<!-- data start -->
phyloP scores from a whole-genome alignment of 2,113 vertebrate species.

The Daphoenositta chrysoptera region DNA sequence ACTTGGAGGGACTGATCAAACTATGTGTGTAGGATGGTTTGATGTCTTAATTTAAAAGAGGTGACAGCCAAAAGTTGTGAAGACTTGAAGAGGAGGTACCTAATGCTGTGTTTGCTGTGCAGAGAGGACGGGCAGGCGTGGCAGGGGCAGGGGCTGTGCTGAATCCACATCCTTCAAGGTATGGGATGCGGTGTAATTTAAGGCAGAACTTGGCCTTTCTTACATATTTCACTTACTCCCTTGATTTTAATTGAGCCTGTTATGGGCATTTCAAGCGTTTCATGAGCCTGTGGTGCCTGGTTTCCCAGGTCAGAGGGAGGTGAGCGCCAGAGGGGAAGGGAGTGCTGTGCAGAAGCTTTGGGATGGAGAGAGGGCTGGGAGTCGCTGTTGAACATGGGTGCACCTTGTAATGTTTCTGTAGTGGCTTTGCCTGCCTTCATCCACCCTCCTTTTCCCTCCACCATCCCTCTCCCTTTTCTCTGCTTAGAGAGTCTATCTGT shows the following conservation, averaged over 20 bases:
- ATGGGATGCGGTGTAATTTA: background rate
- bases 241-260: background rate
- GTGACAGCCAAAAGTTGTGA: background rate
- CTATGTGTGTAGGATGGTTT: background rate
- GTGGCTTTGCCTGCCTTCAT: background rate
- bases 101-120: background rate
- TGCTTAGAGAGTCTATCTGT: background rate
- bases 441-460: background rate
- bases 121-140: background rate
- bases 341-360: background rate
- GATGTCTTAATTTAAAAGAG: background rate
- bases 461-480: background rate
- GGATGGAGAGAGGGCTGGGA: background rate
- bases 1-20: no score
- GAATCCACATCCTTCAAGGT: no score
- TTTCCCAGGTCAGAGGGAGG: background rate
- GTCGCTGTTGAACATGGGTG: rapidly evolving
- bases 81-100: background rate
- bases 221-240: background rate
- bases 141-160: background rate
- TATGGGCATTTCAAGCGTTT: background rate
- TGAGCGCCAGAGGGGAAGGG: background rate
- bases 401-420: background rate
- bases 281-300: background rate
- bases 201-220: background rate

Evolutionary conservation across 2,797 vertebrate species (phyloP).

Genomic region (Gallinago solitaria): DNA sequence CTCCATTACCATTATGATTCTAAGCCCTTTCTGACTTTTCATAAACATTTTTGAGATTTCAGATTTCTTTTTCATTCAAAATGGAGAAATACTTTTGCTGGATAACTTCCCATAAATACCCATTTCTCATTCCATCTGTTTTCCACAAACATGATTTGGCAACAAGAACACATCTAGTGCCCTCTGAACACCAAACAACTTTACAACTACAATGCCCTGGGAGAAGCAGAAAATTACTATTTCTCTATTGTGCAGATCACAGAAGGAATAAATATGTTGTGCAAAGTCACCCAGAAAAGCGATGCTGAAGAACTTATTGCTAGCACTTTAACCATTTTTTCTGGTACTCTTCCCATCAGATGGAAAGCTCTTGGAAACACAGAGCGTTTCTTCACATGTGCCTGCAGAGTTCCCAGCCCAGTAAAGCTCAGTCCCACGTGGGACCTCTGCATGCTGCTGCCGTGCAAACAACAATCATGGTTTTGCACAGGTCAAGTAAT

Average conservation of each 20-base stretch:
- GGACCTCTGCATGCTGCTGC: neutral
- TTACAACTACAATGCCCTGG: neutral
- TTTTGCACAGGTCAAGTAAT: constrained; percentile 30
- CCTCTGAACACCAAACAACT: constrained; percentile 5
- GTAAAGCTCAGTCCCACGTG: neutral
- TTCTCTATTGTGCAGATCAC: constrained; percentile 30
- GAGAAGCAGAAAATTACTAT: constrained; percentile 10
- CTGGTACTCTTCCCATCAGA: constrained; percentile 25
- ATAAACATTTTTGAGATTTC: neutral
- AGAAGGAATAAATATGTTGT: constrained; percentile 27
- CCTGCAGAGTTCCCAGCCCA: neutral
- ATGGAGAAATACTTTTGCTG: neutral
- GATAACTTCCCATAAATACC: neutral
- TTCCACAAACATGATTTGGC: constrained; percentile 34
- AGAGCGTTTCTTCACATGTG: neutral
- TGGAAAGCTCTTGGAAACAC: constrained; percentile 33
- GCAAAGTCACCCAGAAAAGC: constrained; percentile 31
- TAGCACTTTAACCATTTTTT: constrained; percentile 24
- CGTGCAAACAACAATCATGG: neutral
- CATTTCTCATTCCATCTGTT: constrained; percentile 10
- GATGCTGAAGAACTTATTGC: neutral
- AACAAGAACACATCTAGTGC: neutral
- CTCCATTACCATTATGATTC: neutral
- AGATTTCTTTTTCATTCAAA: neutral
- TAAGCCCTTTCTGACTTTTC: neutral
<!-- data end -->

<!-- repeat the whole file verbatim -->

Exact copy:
phyloP scores from a whole-genome alignment of 2,113 vertebrate species.

The Daphoenositta chrysoptera region DNA sequence ACTTGGAGGGACTGATCAAACTATGTGTGTAGGATGGTTTGATGTCTTAATTTAAAAGAGGTGACAGCCAAAAGTTGTGAAGACTTGAAGAGGAGGTACCTAATGCTGTGTTTGCTGTGCAGAGAGGACGGGCAGGCGTGGCAGGGGCAGGGGCTGTGCTGAATCCACATCCTTCAAGGTATGGGATGCGGTGTAATTTAAGGCAGAACTTGGCCTTTCTTACATATTTCACTTACTCCCTTGATTTTAATTGAGCCTGTTATGGGCATTTCAAGCGTTTCATGAGCCTGTGGTGCCTGGTTTCCCAGGTCAGAGGGAGGTGAGCGCCAGAGGGGAAGGGAGTGCTGTGCAGAAGCTTTGGGATGGAGAGAGGGCTGGGAGTCGCTGTTGAACATGGGTGCACCTTGTAATGTTTCTGTAGTGGCTTTGCCTGCCTTCATCCACCCTCCTTTTCCCTCCACCATCCCTCTCCCTTTTCTCTGCTTAGAGAGTCTATCTGT shows the following conservation, averaged over 20 bases:
- ATGGGATGCGGTGTAATTTA: background rate
- bases 241-260: background rate
- GTGACAGCCAAAAGTTGTGA: background rate
- CTATGTGTGTAGGATGGTTT: background rate
- GTGGCTTTGCCTGCCTTCAT: background rate
- bases 101-120: background rate
- TGCTTAGAGAGTCTATCTGT: background rate
- bases 441-460: background rate
- bases 121-140: background rate
- bases 341-360: background rate
- GATGTCTTAATTTAAAAGAG: background rate
- bases 461-480: background rate
- GGATGGAGAGAGGGCTGGGA: background rate
- bases 1-20: no score
- GAATCCACATCCTTCAAGGT: no score
- TTTCCCAGGTCAGAGGGAGG: background rate
- GTCGCTGTTGAACATGGGTG: rapidly evolving
- bases 81-100: background rate
- bases 221-240: background rate
- bases 141-160: background rate
- TATGGGCATTTCAAGCGTTT: background rate
- TGAGCGCCAGAGGGGAAGGG: background rate
- bases 401-420: background rate
- bases 281-300: background rate
- bases 201-220: background rate

Evolutionary conservation across 2,797 vertebrate species (phyloP).

Genomic region (Gallinago solitaria): DNA sequence CTCCATTACCATTATGATTCTAAGCCCTTTCTGACTTTTCATAAACATTTTTGAGATTTCAGATTTCTTTTTCATTCAAAATGGAGAAATACTTTTGCTGGATAACTTCCCATAAATACCCATTTCTCATTCCATCTGTTTTCCACAAACATGATTTGGCAACAAGAACACATCTAGTGCCCTCTGAACACCAAACAACTTTACAACTACAATGCCCTGGGAGAAGCAGAAAATTACTATTTCTCTATTGTGCAGATCACAGAAGGAATAAATATGTTGTGCAAAGTCACCCAGAAAAGCGATGCTGAAGAACTTATTGCTAGCACTTTAACCATTTTTTCTGGTACTCTTCCCATCAGATGGAAAGCTCTTGGAAACACAGAGCGTTTCTTCACATGTGCCTGCAGAGTTCCCAGCCCAGTAAAGCTCAGTCCCACGTGGGACCTCTGCATGCTGCTGCCGTGCAAACAACAATCATGGTTTTGCACAGGTCAAGTAAT

Average conservation of each 20-base stretch:
- GGACCTCTGCATGCTGCTGC: neutral
- TTACAACTACAATGCCCTGG: neutral
- TTTTGCACAGGTCAAGTAAT: constrained; percentile 30
- CCTCTGAACACCAAACAACT: constrained; percentile 5
- GTAAAGCTCAGTCCCACGTG: neutral
- TTCTCTATTGTGCAGATCAC: constrained; percentile 30
- GAGAAGCAGAAAATTACTAT: constrained; percentile 10
- CTGGTACTCTTCCCATCAGA: constrained; percentile 25
- ATAAACATTTTTGAGATTTC: neutral
- AGAAGGAATAAATATGTTGT: constrained; percentile 27
- CCTGCAGAGTTCCCAGCCCA: neutral
- ATGGAGAAATACTTTTGCTG: neutral
- GATAACTTCCCATAAATACC: neutral
- TTCCACAAACATGATTTGGC: constrained; percentile 34
- AGAGCGTTTCTTCACATGTG: neutral
- TGGAAAGCTCTTGGAAACAC: constrained; percentile 33
- GCAAAGTCACCCAGAAAAGC: constrained; percentile 31
- TAGCACTTTAACCATTTTTT: constrained; percentile 24
- CGTGCAAACAACAATCATGG: neutral
- CATTTCTCATTCCATCTGTT: constrained; percentile 10
- GATGCTGAAGAACTTATTGC: neutral
- AACAAGAACACATCTAGTGC: neutral
- CTCCATTACCATTATGATTC: neutral
- AGATTTCTTTTTCATTCAAA: neutral
- TAAGCCCTTTCTGACTTTTC: neutral